A trip down south can always be that little bit special since both the Hampshire Avon and Dorset Stour hold specimen chub to make the mouth water. The weather forecast looked good and time was running out for this year so plans were made, tackle and grub laid out and the alarm set for 4.30am ready for the off.
Although busy the roads at this time are not too bad and I get down to Ringwood area just before dawn and I’m soon making my way along the bank to the swim I had chosen for today. A deep water run with a long line of bushes and trees along the opposite bank to give perfect cover for the chub that would be my target today. I’m down for two days and have brought six pints of red maggots; I can always get more from the local tackle shops in Ringwood if needed. My first task is to bait drop six droppers of maggots across to the head of the swim, that done I can take my time in tackling up the rod and preparing for the day. My tackle is the same as I’ve used for several years while after chub. A 12ft Drennan IM8 Feeder Rod is paired up with a Mitchell 300 reel loaded with 6lb line. I will use a running Blackcap feeder setup and the 3” hook link is 4lb Fireline going to a size 18 Drennan Superspade hook.
Casting across the fast flow under my own bank gives two potential problems, the first is the amount of debris coming down the flow in the form of dying rush and streamer weed. This at least ensures that a regular recasting takes place which can be all to the good especially when the minnows are about. At the moment it seems that the grayling have also had a successful time and these can be a problem as well. The second problem with that fast water is that of netting the fish once hooked. This trip, as with so many others in the past the hook holds were right on the outside edge of the lips where the fish were very cautious, but could not resist the maggots. Constant casting and the occasion top up with the feeder kept a stream of maggots going down under the bushes and I hoped that the chub would eventually respond. They did and my first fish was almost at my target 7lb weight but fell short at a very pleasing 6lb-10oz, my largest for a couple of seasons. The Avon is a magical river being crystal clear most of the time but seeing a monster fish fighting on that light tackle can give heart stopping moments.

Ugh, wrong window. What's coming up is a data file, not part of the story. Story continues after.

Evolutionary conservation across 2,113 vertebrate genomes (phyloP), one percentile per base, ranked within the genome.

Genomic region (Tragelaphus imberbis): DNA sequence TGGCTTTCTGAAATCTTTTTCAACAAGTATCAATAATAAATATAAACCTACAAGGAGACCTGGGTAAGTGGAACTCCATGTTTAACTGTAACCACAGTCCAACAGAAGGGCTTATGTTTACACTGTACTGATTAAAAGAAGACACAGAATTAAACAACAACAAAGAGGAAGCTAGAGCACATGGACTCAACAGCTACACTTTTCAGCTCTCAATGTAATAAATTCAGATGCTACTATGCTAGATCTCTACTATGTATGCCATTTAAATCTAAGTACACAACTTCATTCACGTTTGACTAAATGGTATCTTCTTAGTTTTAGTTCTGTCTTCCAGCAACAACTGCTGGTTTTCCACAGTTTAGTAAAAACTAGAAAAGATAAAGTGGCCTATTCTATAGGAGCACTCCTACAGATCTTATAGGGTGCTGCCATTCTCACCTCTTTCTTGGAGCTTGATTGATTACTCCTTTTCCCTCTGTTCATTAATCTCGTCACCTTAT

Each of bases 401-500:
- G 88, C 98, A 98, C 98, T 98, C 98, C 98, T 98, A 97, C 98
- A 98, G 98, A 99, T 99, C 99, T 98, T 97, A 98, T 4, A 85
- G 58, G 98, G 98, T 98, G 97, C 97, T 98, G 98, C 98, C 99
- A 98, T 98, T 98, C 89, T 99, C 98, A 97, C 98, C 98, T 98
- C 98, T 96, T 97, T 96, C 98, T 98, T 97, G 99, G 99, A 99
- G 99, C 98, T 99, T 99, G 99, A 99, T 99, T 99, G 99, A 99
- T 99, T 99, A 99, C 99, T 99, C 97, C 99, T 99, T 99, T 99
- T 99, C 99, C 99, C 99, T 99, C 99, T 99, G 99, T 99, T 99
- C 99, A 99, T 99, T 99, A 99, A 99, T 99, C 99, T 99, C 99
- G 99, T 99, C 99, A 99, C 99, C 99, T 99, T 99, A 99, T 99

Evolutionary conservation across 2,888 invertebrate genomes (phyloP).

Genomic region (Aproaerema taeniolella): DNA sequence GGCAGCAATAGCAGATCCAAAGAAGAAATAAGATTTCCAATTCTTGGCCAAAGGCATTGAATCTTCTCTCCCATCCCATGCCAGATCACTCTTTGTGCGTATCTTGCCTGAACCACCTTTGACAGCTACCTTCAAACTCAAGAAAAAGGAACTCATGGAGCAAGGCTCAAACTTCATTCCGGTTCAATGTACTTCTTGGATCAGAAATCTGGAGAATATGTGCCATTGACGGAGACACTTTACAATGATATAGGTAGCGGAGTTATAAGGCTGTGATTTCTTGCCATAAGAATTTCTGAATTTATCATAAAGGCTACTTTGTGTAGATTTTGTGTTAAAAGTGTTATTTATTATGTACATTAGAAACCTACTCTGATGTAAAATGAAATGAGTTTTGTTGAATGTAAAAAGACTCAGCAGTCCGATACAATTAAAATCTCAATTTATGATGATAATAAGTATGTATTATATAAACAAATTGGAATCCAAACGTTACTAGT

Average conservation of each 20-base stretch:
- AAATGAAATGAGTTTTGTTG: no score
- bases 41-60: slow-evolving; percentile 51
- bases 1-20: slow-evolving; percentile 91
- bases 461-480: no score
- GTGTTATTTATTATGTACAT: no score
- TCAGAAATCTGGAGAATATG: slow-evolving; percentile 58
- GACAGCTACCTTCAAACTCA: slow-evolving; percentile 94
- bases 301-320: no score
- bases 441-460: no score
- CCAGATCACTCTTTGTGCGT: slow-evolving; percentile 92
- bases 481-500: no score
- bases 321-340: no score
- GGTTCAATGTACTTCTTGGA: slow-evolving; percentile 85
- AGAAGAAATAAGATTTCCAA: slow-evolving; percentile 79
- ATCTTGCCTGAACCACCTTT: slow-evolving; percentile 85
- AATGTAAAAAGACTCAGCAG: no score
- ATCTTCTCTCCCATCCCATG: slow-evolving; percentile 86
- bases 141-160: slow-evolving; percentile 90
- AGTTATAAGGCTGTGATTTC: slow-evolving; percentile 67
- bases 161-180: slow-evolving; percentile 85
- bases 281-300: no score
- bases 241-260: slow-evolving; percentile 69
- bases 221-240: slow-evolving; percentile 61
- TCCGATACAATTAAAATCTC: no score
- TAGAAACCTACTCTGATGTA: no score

Avon chub of 6lb-10oz.
That was my only action off the chub and I was sure that there must be others in the swim, to that end I changed my plans and determined to return next day to take advantage of the feed already placed in the swim. One of the question marks you always have when you go fishing is that of whether somebody fished the previous day and hammered the fish? I at least knew the answer and with just the one fish caught I also knew it was worth a return.
The morning was wet with drizzle coming down for most of the time. With maggot fishing it just means you need to take extra care to keep them dry, the slightest sign of damp and they can crawl even upside down and around the lid. With the same tactics as the previous day I soon had a few taps that indicated that the fish were there though nervous. It took time but eventually one made the mistake of just taking the maggot too close and he was lightly pricked though enough for me to land him. This fish of about 4lb was soon followed by one 4lb-10oz but then the next one slipped the hook which was almost expected so not too disappointing.
It went quiet after that but then I hooked an obvious big fish, it might have been a barbel but the fight suggested a large chub since it tried to get to the branches. I thought I was going to land him and was well down from my starting point having followed him a little way downstream. He held in the middle of the river though too deep to see and then he made a dive for the far side trees again. I allowed a little way but then stopped him and my hook link broke. Pete suggested it could have been a seatrout with their serrated jaw, it makes sense but I’m still wondering.